Taw Moo has been coming to the Daviess County Public Schools International Summer Camp since its beginning five years ago because it was a fun way to continue learning while school is out.
The camp will take place through May 30, and again from June 4-6 at Burns Middle School. It's open to middle and high school students.
Moo, 15, is originally from Thailand and will be entering into the 10th grade at Apollo High School this fall. He said he likes coming to camp because he has a chance to spend time with his friends in a learning environment.
"The teachers are helpful, and it's a fun camp where you can learn stuff," he said, having just come from the room where he and other participants were being taught how to bake.
Throughout the two weeks of camp, students are exposed to the English language and U.S. culture through educational lessons on literacy, mathematics and other life skills. They meet with and learn how to communicate with first responders, and connect with representatives from Owensboro Community & Technical College to learn about higher education options, according to Taylor Phillips, College View Middle School teacher and co-founder of the camp.
Phillips said a lot of students return to camp each year, so programmers try to offer a variety of activities from year-to-year. The camp is important because often during school breaks, some international students spend the entire time not speaking English at all.
"For instance, they will go home during spring break and not speak English for 10 days," Phillips said. "For that to be 10 weeks, that's a lot. So when we bring them in here, it stops that loss a little bit."
The goal of the camp, she said, is to take down some of the barriers between newer groups of people in the community, and to not only help them become more acclimated to the community, but to help the community become acclimated to them.
Students from Burns, College View and Daviess County middle schools, as well as Apollo and Daviess County high schools, participate in the camps. Daviess County Public Schools provides transportation for students and they are also fed breakfast, lunch and snacks throughout the duration of the camp through the summer feeding program, according to a press release sent by DCPS.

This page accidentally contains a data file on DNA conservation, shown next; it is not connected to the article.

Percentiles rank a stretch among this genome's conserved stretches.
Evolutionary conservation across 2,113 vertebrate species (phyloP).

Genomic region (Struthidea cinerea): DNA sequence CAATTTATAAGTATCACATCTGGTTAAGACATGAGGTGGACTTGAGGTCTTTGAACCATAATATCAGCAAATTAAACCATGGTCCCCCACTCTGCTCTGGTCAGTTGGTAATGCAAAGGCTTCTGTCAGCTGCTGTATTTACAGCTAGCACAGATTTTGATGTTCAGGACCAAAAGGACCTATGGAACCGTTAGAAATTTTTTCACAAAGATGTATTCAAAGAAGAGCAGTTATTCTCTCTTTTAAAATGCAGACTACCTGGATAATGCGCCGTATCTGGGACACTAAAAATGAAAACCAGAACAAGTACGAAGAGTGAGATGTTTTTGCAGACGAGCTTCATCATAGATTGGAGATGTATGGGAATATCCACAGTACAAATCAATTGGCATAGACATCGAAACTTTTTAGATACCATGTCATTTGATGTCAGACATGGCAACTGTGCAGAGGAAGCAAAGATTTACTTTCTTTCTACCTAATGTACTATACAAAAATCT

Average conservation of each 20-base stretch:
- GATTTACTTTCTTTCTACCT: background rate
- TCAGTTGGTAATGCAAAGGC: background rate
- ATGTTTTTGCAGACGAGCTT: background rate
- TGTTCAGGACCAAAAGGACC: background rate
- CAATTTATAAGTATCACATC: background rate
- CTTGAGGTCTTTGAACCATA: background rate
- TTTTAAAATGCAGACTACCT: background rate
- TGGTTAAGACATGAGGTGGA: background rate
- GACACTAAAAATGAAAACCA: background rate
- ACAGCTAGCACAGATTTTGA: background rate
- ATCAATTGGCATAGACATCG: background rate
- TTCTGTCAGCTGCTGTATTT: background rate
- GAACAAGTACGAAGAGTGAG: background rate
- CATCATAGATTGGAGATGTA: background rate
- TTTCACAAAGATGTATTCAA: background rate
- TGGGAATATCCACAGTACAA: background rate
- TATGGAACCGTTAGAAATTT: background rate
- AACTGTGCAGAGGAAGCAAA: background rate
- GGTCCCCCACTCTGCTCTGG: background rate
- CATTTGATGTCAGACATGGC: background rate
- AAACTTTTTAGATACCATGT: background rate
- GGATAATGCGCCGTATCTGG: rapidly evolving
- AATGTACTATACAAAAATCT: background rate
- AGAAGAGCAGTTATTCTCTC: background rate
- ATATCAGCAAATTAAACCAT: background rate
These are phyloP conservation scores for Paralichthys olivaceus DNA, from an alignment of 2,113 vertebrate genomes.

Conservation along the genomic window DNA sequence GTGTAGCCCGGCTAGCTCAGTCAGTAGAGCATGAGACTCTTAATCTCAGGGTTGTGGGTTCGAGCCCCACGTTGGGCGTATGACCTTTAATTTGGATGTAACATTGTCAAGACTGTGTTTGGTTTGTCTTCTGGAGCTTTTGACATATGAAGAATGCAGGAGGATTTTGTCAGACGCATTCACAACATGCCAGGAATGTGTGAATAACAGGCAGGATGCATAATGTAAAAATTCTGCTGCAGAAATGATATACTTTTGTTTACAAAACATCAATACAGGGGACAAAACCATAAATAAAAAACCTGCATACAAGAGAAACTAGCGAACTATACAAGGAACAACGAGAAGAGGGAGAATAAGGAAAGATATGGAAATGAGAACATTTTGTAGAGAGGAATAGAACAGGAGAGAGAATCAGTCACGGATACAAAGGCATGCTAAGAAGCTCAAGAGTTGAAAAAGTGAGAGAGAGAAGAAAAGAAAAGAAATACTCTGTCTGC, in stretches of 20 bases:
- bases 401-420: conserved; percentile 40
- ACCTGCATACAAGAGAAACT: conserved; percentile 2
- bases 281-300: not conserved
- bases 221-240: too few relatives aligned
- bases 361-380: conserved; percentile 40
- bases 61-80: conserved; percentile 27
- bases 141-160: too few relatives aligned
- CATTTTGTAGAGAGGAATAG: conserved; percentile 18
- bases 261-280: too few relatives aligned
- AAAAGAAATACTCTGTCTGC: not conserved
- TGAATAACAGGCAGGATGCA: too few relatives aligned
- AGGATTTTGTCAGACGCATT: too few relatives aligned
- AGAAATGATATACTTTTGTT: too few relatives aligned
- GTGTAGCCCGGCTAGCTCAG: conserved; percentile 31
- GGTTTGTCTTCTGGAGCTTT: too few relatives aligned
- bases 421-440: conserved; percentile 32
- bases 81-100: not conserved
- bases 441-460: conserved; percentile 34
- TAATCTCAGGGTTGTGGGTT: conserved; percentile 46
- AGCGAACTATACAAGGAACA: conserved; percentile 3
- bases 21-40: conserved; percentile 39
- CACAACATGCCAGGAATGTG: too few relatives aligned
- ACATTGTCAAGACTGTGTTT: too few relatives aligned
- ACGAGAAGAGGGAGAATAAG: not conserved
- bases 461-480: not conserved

Victoria Self, youth services coordinator at Burns Middle School, said the camp also helps students and staff better know one another. Some international students come from cultures where students may not have easy access to education. They are tight-knit communities, and providing them more opportunities to get to know educational leaders in the area helps them thrive.
"The camp also helps the transition from summer to the next school be a little easier," Self said.
Students also go on field trips, with Smothers Park, Mellow Mushroom and a movie on their list of planned outings this year.
Phillips said going to a restaurant may not seem like that big of a deal, but the first year of camp, she was taking students out to their first restaurants ever when they went to Fazolis.
"Some of those students didn't know how to use a straw dispenser," she said.
Eh Htee, 16, will be entering ninth grade at Apollo this fall. She also is originally from Thailand, and this is first year at the camp. She came because a friend was also attending and encouraged her to join.
"I heard it could be helpful, but also a good time," she said.
Bobbie Hayse, email@example.com, 270-691-7315.